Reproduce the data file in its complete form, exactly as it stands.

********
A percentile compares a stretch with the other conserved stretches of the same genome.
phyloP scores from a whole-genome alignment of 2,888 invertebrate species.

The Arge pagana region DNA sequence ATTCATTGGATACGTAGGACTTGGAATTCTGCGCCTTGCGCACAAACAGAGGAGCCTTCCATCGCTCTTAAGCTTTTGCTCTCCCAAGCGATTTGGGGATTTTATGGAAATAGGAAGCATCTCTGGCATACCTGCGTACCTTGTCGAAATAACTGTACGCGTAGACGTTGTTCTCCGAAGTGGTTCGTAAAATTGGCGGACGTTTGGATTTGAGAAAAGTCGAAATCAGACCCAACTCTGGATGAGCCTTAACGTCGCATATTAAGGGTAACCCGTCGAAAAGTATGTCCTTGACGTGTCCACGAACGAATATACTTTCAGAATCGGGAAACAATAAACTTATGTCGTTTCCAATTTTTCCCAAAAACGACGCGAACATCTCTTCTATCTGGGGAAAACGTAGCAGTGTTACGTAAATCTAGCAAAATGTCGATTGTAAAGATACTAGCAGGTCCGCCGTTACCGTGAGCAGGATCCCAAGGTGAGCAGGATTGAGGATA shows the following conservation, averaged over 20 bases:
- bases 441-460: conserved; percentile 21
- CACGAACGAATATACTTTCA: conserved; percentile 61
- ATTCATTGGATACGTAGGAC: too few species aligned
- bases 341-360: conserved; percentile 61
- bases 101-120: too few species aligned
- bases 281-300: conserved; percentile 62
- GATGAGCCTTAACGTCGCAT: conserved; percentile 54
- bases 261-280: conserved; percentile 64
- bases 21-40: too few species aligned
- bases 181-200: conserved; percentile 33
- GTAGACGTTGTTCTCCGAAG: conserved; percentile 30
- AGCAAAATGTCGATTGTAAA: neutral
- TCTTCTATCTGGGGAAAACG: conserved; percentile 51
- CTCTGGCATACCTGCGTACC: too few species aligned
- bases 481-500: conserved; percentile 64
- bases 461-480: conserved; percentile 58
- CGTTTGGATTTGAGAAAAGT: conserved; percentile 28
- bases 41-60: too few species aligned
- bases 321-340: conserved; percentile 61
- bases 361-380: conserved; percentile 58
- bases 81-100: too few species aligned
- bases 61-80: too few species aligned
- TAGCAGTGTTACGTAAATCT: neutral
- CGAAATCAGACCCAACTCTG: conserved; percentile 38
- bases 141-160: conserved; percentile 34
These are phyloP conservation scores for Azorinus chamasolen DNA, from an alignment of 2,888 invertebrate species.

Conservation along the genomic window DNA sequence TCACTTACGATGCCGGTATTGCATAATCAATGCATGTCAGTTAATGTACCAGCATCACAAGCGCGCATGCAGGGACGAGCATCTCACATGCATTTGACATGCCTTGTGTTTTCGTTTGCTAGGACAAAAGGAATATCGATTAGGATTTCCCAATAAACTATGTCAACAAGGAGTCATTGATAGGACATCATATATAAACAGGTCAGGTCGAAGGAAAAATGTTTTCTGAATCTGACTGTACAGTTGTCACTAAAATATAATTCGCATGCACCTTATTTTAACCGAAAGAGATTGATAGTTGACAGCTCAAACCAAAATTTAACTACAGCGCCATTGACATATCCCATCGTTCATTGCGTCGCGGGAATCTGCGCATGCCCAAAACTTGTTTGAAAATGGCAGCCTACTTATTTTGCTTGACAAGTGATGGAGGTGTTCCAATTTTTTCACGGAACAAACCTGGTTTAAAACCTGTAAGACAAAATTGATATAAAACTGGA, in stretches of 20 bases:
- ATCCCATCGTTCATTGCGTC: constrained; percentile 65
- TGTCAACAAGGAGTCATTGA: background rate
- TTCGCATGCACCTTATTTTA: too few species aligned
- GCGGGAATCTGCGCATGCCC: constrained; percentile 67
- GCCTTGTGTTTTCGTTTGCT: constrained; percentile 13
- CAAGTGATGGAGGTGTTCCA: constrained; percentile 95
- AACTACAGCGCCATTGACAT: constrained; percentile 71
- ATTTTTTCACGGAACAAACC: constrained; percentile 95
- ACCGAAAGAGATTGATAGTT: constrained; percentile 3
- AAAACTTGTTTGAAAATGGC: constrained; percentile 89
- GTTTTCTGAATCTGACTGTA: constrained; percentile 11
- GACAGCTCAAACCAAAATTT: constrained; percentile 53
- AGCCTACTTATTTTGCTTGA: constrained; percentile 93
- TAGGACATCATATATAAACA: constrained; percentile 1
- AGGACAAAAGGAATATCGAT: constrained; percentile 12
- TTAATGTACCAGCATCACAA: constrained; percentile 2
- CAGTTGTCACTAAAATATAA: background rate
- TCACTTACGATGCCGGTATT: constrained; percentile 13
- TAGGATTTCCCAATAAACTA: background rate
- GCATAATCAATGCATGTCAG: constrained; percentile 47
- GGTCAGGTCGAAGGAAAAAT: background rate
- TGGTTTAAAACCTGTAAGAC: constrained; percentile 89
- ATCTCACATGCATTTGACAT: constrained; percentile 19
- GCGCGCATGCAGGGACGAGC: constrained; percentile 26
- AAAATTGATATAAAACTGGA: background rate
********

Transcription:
A percentile compares a stretch with the other conserved stretches of the same genome.
phyloP scores from a whole-genome alignment of 2,888 invertebrate species.

The Arge pagana region DNA sequence ATTCATTGGATACGTAGGACTTGGAATTCTGCGCCTTGCGCACAAACAGAGGAGCCTTCCATCGCTCTTAAGCTTTTGCTCTCCCAAGCGATTTGGGGATTTTATGGAAATAGGAAGCATCTCTGGCATACCTGCGTACCTTGTCGAAATAACTGTACGCGTAGACGTTGTTCTCCGAAGTGGTTCGTAAAATTGGCGGACGTTTGGATTTGAGAAAAGTCGAAATCAGACCCAACTCTGGATGAGCCTTAACGTCGCATATTAAGGGTAACCCGTCGAAAAGTATGTCCTTGACGTGTCCACGAACGAATATACTTTCAGAATCGGGAAACAATAAACTTATGTCGTTTCCAATTTTTCCCAAAAACGACGCGAACATCTCTTCTATCTGGGGAAAACGTAGCAGTGTTACGTAAATCTAGCAAAATGTCGATTGTAAAGATACTAGCAGGTCCGCCGTTACCGTGAGCAGGATCCCAAGGTGAGCAGGATTGAGGATA shows the following conservation, averaged over 20 bases:
- bases 441-460: conserved; percentile 21
- CACGAACGAATATACTTTCA: conserved; percentile 61
- ATTCATTGGATACGTAGGAC: too few species aligned
- bases 341-360: conserved; percentile 61
- bases 101-120: too few species aligned
- bases 281-300: conserved; percentile 62
- GATGAGCCTTAACGTCGCAT: conserved; percentile 54
- bases 261-280: conserved; percentile 64
- bases 21-40: too few species aligned
- bases 181-200: conserved; percentile 33
- GTAGACGTTGTTCTCCGAAG: conserved; percentile 30
- AGCAAAATGTCGATTGTAAA: neutral
- TCTTCTATCTGGGGAAAACG: conserved; percentile 51
- CTCTGGCATACCTGCGTACC: too few species aligned
- bases 481-500: conserved; percentile 64
- bases 461-480: conserved; percentile 58
- CGTTTGGATTTGAGAAAAGT: conserved; percentile 28
- bases 41-60: too few species aligned
- bases 321-340: conserved; percentile 61
- bases 361-380: conserved; percentile 58
- bases 81-100: too few species aligned
- bases 61-80: too few species aligned
- TAGCAGTGTTACGTAAATCT: neutral
- CGAAATCAGACCCAACTCTG: conserved; percentile 38
- bases 141-160: conserved; percentile 34
These are phyloP conservation scores for Azorinus chamasolen DNA, from an alignment of 2,888 invertebrate species.

Conservation along the genomic window DNA sequence TCACTTACGATGCCGGTATTGCATAATCAATGCATGTCAGTTAATGTACCAGCATCACAAGCGCGCATGCAGGGACGAGCATCTCACATGCATTTGACATGCCTTGTGTTTTCGTTTGCTAGGACAAAAGGAATATCGATTAGGATTTCCCAATAAACTATGTCAACAAGGAGTCATTGATAGGACATCATATATAAACAGGTCAGGTCGAAGGAAAAATGTTTTCTGAATCTGACTGTACAGTTGTCACTAAAATATAATTCGCATGCACCTTATTTTAACCGAAAGAGATTGATAGTTGACAGCTCAAACCAAAATTTAACTACAGCGCCATTGACATATCCCATCGTTCATTGCGTCGCGGGAATCTGCGCATGCCCAAAACTTGTTTGAAAATGGCAGCCTACTTATTTTGCTTGACAAGTGATGGAGGTGTTCCAATTTTTTCACGGAACAAACCTGGTTTAAAACCTGTAAGACAAAATTGATATAAAACTGGA, in stretches of 20 bases:
- ATCCCATCGTTCATTGCGTC: constrained; percentile 65
- TGTCAACAAGGAGTCATTGA: background rate
- TTCGCATGCACCTTATTTTA: too few species aligned
- GCGGGAATCTGCGCATGCCC: constrained; percentile 67
- GCCTTGTGTTTTCGTTTGCT: constrained; percentile 13
- CAAGTGATGGAGGTGTTCCA: constrained; percentile 95
- AACTACAGCGCCATTGACAT: constrained; percentile 71
- ATTTTTTCACGGAACAAACC: constrained; percentile 95
- ACCGAAAGAGATTGATAGTT: constrained; percentile 3
- AAAACTTGTTTGAAAATGGC: constrained; percentile 89
- GTTTTCTGAATCTGACTGTA: constrained; percentile 11
- GACAGCTCAAACCAAAATTT: constrained; percentile 53
- AGCCTACTTATTTTGCTTGA: constrained; percentile 93
- TAGGACATCATATATAAACA: constrained; percentile 1
- AGGACAAAAGGAATATCGAT: constrained; percentile 12
- TTAATGTACCAGCATCACAA: constrained; percentile 2
- CAGTTGTCACTAAAATATAA: background rate
- TCACTTACGATGCCGGTATT: constrained; percentile 13
- TAGGATTTCCCAATAAACTA: background rate
- GCATAATCAATGCATGTCAG: constrained; percentile 47
- GGTCAGGTCGAAGGAAAAAT: background rate
- TGGTTTAAAACCTGTAAGAC: constrained; percentile 89
- ATCTCACATGCATTTGACAT: constrained; percentile 19
- GCGCGCATGCAGGGACGAGC: constrained; percentile 26
- AAAATTGATATAAAACTGGA: background rate